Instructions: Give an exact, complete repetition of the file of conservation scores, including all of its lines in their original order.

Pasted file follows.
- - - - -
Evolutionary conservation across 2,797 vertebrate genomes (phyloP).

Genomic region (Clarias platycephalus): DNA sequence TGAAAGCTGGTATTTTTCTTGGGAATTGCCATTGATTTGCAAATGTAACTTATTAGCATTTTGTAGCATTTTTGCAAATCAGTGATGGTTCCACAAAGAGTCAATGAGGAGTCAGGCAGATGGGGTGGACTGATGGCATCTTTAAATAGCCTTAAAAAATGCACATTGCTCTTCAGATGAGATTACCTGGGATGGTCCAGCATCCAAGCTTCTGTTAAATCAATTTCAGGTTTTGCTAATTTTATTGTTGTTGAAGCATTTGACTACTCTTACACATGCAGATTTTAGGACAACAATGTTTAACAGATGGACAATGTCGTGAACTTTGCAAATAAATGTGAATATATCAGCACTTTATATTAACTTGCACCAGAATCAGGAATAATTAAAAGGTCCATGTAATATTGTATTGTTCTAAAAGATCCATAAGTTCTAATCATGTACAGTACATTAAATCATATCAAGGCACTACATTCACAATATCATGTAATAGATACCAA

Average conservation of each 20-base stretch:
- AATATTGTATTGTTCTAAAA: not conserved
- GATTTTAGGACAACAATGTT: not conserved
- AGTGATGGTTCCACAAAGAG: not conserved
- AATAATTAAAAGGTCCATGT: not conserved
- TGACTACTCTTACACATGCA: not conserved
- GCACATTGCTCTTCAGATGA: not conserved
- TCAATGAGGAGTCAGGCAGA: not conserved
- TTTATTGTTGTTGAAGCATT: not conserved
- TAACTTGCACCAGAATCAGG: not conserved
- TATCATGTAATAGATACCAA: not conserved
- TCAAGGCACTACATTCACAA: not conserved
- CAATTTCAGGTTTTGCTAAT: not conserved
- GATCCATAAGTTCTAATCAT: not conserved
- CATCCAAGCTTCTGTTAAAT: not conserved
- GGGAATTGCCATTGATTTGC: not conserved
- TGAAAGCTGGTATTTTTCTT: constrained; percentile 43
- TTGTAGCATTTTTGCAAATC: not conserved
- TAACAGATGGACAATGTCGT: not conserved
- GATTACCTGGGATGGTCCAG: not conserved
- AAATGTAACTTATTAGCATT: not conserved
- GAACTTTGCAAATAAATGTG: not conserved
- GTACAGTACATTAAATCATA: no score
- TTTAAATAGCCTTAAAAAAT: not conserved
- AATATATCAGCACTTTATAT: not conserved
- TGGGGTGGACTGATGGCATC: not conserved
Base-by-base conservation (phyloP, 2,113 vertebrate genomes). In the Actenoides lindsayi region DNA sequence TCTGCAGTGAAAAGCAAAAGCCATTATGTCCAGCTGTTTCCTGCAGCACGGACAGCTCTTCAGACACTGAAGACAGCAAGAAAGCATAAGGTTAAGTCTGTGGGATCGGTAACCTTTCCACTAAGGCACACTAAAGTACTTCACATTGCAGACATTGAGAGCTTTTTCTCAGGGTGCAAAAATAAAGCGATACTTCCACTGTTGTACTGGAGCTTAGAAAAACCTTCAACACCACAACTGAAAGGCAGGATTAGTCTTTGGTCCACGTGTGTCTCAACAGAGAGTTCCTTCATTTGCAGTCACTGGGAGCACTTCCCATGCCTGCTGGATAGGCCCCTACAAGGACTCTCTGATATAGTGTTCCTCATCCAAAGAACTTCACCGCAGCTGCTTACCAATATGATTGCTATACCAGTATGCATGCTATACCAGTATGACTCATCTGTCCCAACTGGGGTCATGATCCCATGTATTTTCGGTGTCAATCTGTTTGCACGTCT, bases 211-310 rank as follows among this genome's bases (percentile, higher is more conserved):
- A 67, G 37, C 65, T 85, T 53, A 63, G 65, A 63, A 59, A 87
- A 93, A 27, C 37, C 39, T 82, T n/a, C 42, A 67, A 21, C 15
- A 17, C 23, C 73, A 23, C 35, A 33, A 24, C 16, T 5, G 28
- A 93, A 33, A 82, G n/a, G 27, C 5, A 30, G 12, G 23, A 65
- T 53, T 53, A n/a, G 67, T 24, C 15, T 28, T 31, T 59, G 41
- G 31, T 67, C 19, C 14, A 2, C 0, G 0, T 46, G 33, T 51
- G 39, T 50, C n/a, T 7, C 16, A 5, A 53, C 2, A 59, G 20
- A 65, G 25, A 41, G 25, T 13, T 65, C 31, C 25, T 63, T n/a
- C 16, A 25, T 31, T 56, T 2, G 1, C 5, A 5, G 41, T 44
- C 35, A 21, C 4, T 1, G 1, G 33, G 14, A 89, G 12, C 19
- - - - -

Evolutionary conservation across 2,797 vertebrate genomes (phyloP).

Genomic region (Clarias platycephalus): DNA sequence TGAAAGCTGGTATTTTTCTTGGGAATTGCCATTGATTTGCAAATGTAACTTATTAGCATTTTGTAGCATTTTTGCAAATCAGTGATGGTTCCACAAAGAGTCAATGAGGAGTCAGGCAGATGGGGTGGACTGATGGCATCTTTAAATAGCCTTAAAAAATGCACATTGCTCTTCAGATGAGATTACCTGGGATGGTCCAGCATCCAAGCTTCTGTTAAATCAATTTCAGGTTTTGCTAATTTTATTGTTGTTGAAGCATTTGACTACTCTTACACATGCAGATTTTAGGACAACAATGTTTAACAGATGGACAATGTCGTGAACTTTGCAAATAAATGTGAATATATCAGCACTTTATATTAACTTGCACCAGAATCAGGAATAATTAAAAGGTCCATGTAATATTGTATTGTTCTAAAAGATCCATAAGTTCTAATCATGTACAGTACATTAAATCATATCAAGGCACTACATTCACAATATCATGTAATAGATACCAA

Average conservation of each 20-base stretch:
- AATATTGTATTGTTCTAAAA: not conserved
- GATTTTAGGACAACAATGTT: not conserved
- AGTGATGGTTCCACAAAGAG: not conserved
- AATAATTAAAAGGTCCATGT: not conserved
- TGACTACTCTTACACATGCA: not conserved
- GCACATTGCTCTTCAGATGA: not conserved
- TCAATGAGGAGTCAGGCAGA: not conserved
- TTTATTGTTGTTGAAGCATT: not conserved
- TAACTTGCACCAGAATCAGG: not conserved
- TATCATGTAATAGATACCAA: not conserved
- TCAAGGCACTACATTCACAA: not conserved
- CAATTTCAGGTTTTGCTAAT: not conserved
- GATCCATAAGTTCTAATCAT: not conserved
- CATCCAAGCTTCTGTTAAAT: not conserved
- GGGAATTGCCATTGATTTGC: not conserved
- TGAAAGCTGGTATTTTTCTT: constrained; percentile 43
- TTGTAGCATTTTTGCAAATC: not conserved
- TAACAGATGGACAATGTCGT: not conserved
- GATTACCTGGGATGGTCCAG: not conserved
- AAATGTAACTTATTAGCATT: not conserved
- GAACTTTGCAAATAAATGTG: not conserved
- GTACAGTACATTAAATCATA: no score
- TTTAAATAGCCTTAAAAAAT: not conserved
- AATATATCAGCACTTTATAT: not conserved
- TGGGGTGGACTGATGGCATC: not conserved
Base-by-base conservation (phyloP, 2,113 vertebrate genomes). In the Actenoides lindsayi region DNA sequence TCTGCAGTGAAAAGCAAAAGCCATTATGTCCAGCTGTTTCCTGCAGCACGGACAGCTCTTCAGACACTGAAGACAGCAAGAAAGCATAAGGTTAAGTCTGTGGGATCGGTAACCTTTCCACTAAGGCACACTAAAGTACTTCACATTGCAGACATTGAGAGCTTTTTCTCAGGGTGCAAAAATAAAGCGATACTTCCACTGTTGTACTGGAGCTTAGAAAAACCTTCAACACCACAACTGAAAGGCAGGATTAGTCTTTGGTCCACGTGTGTCTCAACAGAGAGTTCCTTCATTTGCAGTCACTGGGAGCACTTCCCATGCCTGCTGGATAGGCCCCTACAAGGACTCTCTGATATAGTGTTCCTCATCCAAAGAACTTCACCGCAGCTGCTTACCAATATGATTGCTATACCAGTATGCATGCTATACCAGTATGACTCATCTGTCCCAACTGGGGTCATGATCCCATGTATTTTCGGTGTCAATCTGTTTGCACGTCT, bases 211-310 rank as follows among this genome's bases (percentile, higher is more conserved):
- A 67, G 37, C 65, T 85, T 53, A 63, G 65, A 63, A 59, A 87
- A 93, A 27, C 37, C 39, T 82, T n/a, C 42, A 67, A 21, C 15
- A 17, C 23, C 73, A 23, C 35, A 33, A 24, C 16, T 5, G 28
- A 93, A 33, A 82, G n/a, G 27, C 5, A 30, G 12, G 23, A 65
- T 53, T 53, A n/a, G 67, T 24, C 15, T 28, T 31, T 59, G 41
- G 31, T 67, C 19, C 14, A 2, C 0, G 0, T 46, G 33, T 51
- G 39, T 50, C n/a, T 7, C 16, A 5, A 53, C 2, A 59, G 20
- A 65, G 25, A 41, G 25, T 13, T 65, C 31, C 25, T 63, T n/a
- C 16, A 25, T 31, T 56, T 2, G 1, C 5, A 5, G 41, T 44
- C 35, A 21, C 4, T 1, G 1, G 33, G 14, A 89, G 12, C 19